Simone: So if you don't mind, Ryan, if you want to tell us a little bit, you haven't had an easy road, especially with your Cajun Fishing Adventures. You've had a couple of bumps along the road. I mean if it's okay do you want to talk about maybe some of your Katrina experiences or even the oil spill and how those things that happened to us here really impacted you in your business and how you rebounded for that. That's what we love about you. You have a great story to tell and it's got a good ending.
Captain Lambert: At the end of it all; When you think about the oil spill and you think about Hurricane Katrina, those are just sores on the cancer. The cancer is coastal restoration. Coastal erosion.
You can talk about everything. The hardships we've been through and 30 years from now somebody will take a core sample and say, "Look at that, in 2010 they must've had an oil spill. And look at these slabs around here. Boy, must've had a heck of a hurricane."
That's not what it's about because no one will be there. I did something I haven't done in a long time and I took a walk in the swamp. Where we used to sleep in sleeping bags, there's two foot of water now. In the swamp. All the trees are dying. All those big live oaks are under water. People don't think about the swamp, they think about the marshes. But the whole ecosystem is sinking and it's very disheartening.
You know and if you think about it, when the redfish come in and they spawn offshore and trillion and trillions of baby larvae coming into our marshes. If there's nowhere to hide, there's no edge grass, there's no aquatic vegetation. One little croaker could eat 100 a day because they're microscopic. So let's say you have a million croakers, that's 100 million redfish a day are getting eaten.
Our fishery has dwindled in the last 30 years by probably 50 percent. Our trapping industry is complete gone. Everything's suffering. We lost 2,000 square miles of land but we've lost 10,000 square miles of habitat. So when you say, "Man, Ducks Unlimited, they must be stopping the ducks. Man, they're gone, they come and they're gone." But they don't have anything to eat. You know you might have grass in your pond but the big giant picture; Because those ducks will go from here to Arkansas in one day. No big deal for them. They don't have nothing else to do except fly around and eat.
Simone: And not get shot right?
Captain Lambert: Yeah. In the '70s, we had about a quarter of the ducks we have now and we're wintering three million ducks less now than we did in the '70s. That is pretty telling.
Simone: So Ryan, you grew up in the Barataria Basin. You worked out of Buras and in worked that area. You have seen the changes but you've been a positive person and you've been an active spokesperson for coastal restoration. So after Katrina and oil spill and after seeing what you see when you walk in the marsh and when you work it every day; How do you stay so positive about it?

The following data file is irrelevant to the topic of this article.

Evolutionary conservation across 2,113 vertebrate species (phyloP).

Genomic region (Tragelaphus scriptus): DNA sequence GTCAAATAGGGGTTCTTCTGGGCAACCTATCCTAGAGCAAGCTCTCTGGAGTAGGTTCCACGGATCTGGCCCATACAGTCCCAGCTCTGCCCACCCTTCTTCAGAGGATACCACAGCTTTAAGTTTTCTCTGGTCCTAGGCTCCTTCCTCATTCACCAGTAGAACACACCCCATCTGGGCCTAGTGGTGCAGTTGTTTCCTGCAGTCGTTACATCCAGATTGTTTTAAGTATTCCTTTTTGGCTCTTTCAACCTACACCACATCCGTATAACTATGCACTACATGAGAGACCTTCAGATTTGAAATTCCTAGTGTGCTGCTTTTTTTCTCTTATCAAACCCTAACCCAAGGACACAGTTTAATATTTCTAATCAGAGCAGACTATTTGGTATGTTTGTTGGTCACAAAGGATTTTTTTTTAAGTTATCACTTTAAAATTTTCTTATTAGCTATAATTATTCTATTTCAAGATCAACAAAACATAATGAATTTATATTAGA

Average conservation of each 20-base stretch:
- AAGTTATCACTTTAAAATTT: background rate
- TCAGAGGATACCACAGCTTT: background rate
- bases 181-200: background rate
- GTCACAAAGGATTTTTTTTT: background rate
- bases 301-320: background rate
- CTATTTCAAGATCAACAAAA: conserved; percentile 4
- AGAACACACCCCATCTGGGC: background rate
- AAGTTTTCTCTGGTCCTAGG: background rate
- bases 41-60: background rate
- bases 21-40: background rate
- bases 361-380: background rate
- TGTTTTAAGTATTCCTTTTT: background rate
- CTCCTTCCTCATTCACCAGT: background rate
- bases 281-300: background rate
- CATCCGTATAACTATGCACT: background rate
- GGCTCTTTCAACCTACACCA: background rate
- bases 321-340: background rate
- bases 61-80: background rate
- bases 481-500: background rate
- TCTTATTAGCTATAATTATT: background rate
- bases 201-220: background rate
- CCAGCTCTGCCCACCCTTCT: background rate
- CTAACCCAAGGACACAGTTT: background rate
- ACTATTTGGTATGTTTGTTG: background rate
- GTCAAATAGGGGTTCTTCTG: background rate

Captain Lambert: Well because I know it can be fixed. I'm a lot different than most folks because I have diversions in my area. We'll float 400,000 cubic feet per second from Ostrica Locks all the way to Baptiste Collette. So we're flowing 400,000 … I've grown up in these diversions. I've seen how they grow land. I see what they do for the fishery. I see what they do for the ducks. So I know it could be fixed so I really, I know that it can happen.
But the reason I was in D.C. this week is when the Court told us that we can get a permit on October, 31st of 2022; That is unacceptable.
Simone: I agree.
Captain Lambert: Unacceptable. Because if you think about it, everybody's flood insurance is going up 20 percent a year until you get the 100 percent increase. When you build a new house in South Louisiana now, you have to put 40, $50,000 worth of dirt on your lot or put it on pylons.
That's all due to coastal erosion. You know, it's killing the fishery, it's killing the people; And if we wait as long as they want, we will lose another 80 square miles of habitat. New Orleans can't survive if we lose 80 square miles more. We can’t survive the next hurricane; it's going to be catastrophic.
Simone: So Ryan, you are active. You do go to D.C. A couple of shows ago, we talked about Louisiana's Coastal Master Plan. You were part of the framework development team, you're actively engaged. How do you help tell this story to people just like you?
Other guides, other captains, other guys who make their living off of this industry. How do you tell them and how do you get them to be so active and be a spokesperson for coastal restoration as well?
Captain Lambert: Well the best way that I've found, especially the naysayers that said there's not enough sediment in the river, that it's all polluted and it's going to make hypoxia. The best thing to do is get them in my boat, don't say a word and take them and show them.
Simone: I've been with you a couple of times, you tell a great story.